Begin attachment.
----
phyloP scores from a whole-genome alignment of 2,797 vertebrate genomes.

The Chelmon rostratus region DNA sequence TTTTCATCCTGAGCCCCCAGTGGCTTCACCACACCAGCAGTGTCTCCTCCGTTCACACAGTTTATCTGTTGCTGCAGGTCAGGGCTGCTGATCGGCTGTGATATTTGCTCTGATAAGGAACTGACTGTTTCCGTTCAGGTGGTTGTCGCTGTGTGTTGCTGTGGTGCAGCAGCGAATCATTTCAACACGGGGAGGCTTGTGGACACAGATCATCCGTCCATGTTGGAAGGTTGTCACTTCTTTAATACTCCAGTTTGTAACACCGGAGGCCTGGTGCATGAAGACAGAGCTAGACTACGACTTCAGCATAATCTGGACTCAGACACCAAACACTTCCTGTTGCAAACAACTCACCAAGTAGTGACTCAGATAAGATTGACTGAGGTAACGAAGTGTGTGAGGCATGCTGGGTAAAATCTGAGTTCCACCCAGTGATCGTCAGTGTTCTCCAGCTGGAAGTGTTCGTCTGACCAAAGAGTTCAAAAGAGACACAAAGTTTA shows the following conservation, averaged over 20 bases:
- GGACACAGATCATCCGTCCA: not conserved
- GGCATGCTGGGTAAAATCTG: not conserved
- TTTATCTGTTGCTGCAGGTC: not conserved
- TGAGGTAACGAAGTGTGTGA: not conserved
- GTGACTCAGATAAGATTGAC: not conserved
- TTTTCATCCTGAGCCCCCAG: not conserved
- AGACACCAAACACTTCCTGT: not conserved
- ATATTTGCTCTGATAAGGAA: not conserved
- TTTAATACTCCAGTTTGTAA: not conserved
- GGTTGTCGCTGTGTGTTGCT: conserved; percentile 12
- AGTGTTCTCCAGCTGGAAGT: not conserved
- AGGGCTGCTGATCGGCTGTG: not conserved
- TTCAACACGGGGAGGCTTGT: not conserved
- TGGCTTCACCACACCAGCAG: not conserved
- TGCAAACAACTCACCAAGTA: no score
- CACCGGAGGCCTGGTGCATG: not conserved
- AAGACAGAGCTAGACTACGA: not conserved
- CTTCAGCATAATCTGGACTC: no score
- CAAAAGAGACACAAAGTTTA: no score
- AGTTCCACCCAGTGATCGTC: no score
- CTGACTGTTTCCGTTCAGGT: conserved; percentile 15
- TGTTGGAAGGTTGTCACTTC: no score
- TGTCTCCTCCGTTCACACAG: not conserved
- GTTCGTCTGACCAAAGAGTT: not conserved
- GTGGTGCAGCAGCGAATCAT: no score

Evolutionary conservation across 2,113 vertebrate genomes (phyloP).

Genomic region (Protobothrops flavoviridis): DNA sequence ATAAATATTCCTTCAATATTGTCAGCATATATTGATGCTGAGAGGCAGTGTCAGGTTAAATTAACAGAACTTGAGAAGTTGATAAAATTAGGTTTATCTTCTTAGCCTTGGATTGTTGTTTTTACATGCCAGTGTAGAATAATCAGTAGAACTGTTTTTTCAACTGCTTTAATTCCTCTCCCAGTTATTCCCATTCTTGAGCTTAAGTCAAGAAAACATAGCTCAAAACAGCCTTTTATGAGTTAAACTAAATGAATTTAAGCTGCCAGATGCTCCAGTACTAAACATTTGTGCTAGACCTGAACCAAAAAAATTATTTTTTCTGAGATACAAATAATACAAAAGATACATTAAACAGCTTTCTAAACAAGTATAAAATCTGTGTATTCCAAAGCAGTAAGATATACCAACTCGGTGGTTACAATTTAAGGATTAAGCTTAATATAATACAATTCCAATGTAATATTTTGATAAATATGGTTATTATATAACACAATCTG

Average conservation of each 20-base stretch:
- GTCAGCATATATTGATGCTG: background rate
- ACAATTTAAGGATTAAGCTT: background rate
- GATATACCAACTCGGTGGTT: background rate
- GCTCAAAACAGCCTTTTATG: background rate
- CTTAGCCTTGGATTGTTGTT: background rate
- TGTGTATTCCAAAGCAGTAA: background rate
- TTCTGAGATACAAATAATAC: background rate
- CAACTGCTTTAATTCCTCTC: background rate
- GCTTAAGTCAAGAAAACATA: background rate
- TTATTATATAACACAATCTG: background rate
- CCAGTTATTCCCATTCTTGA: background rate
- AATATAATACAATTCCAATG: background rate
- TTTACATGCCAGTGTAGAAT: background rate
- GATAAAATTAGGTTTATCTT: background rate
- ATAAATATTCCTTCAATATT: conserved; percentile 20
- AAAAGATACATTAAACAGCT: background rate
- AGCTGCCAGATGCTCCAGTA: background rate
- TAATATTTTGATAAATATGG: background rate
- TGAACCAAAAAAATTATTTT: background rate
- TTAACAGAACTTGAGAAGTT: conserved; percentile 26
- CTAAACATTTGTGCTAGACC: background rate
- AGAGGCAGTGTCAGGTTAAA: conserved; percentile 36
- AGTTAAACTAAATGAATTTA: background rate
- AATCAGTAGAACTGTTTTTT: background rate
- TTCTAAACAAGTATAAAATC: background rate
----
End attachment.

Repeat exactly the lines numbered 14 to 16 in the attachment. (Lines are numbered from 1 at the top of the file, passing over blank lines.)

- AGGGCTGCTGATCGGCTGTG: not conserved
- TTCAACACGGGGAGGCTTGT: not conserved
- TGGCTTCACCACACCAGCAG: not conserved